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Answers to Go with Susan Smith

Sunday, August 5, 2018

Q. My husband and I come to the library several times a week to catch up on reading out-of-town newspapers. I noticed an article in July 13 issue of “USA Today” about the new Ford Expedition. I saw that it starts at about $52,000. I am old enough to remember when new cars cost less than $5,000. Would you help me find a chart about changing prices of new cars?

A. I hoped to find an answer to this question in the Department of Commerce’s “Statistical Abstract of the United States.” I located some related information there, but not exactly what this newspaper reader wanted.

I did find useful information on the website for Chicago’s WGN television station. Their data charts the average price of new cars purchased each year from 1967 to 2016.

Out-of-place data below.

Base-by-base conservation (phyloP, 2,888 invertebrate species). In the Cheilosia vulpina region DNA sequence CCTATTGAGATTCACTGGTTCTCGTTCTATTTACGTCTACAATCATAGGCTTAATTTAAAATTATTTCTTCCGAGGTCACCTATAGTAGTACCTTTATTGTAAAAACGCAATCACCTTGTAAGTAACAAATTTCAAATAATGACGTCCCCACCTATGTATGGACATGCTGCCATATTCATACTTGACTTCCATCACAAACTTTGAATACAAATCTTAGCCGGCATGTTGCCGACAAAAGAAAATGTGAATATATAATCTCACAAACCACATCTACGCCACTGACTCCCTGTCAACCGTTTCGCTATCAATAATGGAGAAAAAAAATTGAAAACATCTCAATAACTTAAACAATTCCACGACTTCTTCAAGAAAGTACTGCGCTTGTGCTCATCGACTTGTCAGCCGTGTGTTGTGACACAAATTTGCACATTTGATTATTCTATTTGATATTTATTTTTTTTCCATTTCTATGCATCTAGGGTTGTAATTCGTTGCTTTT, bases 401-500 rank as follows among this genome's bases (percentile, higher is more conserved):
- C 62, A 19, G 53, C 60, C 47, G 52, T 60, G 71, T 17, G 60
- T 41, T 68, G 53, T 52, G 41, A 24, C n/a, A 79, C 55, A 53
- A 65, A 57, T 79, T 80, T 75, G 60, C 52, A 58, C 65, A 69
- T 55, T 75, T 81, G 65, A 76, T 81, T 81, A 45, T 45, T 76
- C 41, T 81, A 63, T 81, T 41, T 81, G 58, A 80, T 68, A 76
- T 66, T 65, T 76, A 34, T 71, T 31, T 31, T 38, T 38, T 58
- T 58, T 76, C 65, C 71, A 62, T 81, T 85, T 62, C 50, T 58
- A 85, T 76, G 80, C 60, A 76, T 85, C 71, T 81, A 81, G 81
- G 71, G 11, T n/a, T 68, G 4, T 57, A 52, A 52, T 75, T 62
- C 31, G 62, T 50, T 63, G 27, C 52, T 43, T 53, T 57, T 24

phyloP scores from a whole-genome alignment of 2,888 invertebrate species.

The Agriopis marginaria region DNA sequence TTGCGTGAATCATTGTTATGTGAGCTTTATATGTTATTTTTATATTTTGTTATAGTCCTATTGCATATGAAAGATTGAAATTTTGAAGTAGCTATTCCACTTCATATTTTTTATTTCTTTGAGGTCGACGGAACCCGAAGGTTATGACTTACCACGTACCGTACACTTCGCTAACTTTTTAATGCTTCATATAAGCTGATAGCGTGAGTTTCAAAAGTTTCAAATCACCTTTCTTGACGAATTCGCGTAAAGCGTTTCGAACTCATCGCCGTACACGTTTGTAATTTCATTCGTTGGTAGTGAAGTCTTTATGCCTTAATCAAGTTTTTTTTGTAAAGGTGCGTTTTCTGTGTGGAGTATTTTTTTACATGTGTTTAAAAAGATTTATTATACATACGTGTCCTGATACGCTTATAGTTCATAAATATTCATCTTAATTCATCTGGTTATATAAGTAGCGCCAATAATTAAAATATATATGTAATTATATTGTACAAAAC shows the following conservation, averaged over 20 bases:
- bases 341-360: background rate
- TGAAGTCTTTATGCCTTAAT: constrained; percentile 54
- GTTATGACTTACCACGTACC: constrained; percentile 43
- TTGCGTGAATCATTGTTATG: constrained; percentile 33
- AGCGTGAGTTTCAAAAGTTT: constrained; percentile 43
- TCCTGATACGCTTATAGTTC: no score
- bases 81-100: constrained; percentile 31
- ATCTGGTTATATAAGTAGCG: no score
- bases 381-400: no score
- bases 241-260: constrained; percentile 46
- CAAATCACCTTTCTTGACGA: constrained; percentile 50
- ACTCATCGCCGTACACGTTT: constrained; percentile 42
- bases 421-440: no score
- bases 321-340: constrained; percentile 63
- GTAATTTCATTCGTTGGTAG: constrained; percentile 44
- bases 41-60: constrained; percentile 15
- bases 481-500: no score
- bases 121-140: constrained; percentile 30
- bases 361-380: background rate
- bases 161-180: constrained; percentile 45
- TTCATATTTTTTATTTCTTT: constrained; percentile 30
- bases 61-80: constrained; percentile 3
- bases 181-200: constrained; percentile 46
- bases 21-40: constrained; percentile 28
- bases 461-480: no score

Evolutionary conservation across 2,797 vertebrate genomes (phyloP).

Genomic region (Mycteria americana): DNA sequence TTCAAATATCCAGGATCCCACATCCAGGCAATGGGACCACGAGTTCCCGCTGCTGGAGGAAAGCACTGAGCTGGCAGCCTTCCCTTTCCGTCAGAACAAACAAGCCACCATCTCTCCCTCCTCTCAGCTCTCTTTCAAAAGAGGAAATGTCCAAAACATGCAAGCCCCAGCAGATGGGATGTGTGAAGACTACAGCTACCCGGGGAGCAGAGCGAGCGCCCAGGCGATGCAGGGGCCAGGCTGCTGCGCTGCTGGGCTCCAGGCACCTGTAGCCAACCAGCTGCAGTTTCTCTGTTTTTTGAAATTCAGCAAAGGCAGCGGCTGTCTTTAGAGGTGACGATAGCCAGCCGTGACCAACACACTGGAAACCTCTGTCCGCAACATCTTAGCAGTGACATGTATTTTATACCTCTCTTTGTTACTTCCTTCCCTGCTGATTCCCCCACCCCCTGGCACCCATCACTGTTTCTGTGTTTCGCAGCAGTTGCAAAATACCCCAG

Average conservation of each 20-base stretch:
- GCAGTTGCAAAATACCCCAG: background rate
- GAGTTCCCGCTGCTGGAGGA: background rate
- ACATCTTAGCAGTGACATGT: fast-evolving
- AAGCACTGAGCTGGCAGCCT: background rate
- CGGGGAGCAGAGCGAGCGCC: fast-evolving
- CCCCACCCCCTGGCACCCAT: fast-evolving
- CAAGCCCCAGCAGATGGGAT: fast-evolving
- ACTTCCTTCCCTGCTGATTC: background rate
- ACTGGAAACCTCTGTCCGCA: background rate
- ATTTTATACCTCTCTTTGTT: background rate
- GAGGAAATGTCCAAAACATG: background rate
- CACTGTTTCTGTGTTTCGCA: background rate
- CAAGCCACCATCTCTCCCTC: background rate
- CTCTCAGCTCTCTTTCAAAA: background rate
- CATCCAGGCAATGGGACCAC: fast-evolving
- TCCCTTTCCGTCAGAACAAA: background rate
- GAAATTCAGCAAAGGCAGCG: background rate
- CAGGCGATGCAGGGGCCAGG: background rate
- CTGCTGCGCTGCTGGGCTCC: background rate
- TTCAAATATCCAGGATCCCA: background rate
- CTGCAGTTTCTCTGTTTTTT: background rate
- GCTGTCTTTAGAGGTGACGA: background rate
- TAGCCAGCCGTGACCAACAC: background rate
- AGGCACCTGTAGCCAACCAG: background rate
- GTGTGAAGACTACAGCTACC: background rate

In 1967, American new car buyers spent an average of $3,215 in 1967 dollars. In 2016, the average new car cost was $25, 449 in 2016 dollars.

According to this source, if you converted the 1967 dollars to 2016 dollars the 1967 equivalent price would be $22,807. My conclusion, cars are more expensive, but not as much more as you might think.

I must say that it is my impression that automobiles last longer than they did in the 1960s. In addition, this Ford Expedition at $52,000 will probably cost a good bit more than the average car sold this year.

If, like me, you can remember what you were paid in your first “grown-up” job, you may wonder what that would be in today’s dollars.

Using a chart on the U.S. Bureau of Labor Statistics, I found that $100 in 1967 dollars would be equivalent to $756.72 today. (Website: https://www.bls.gov/data/inflation_calculator.htm)

You can quickly enter the relevant salary and year to see what you’d be making in today’s dollars. If you prefer, you can give us a call and we’ll check for you.

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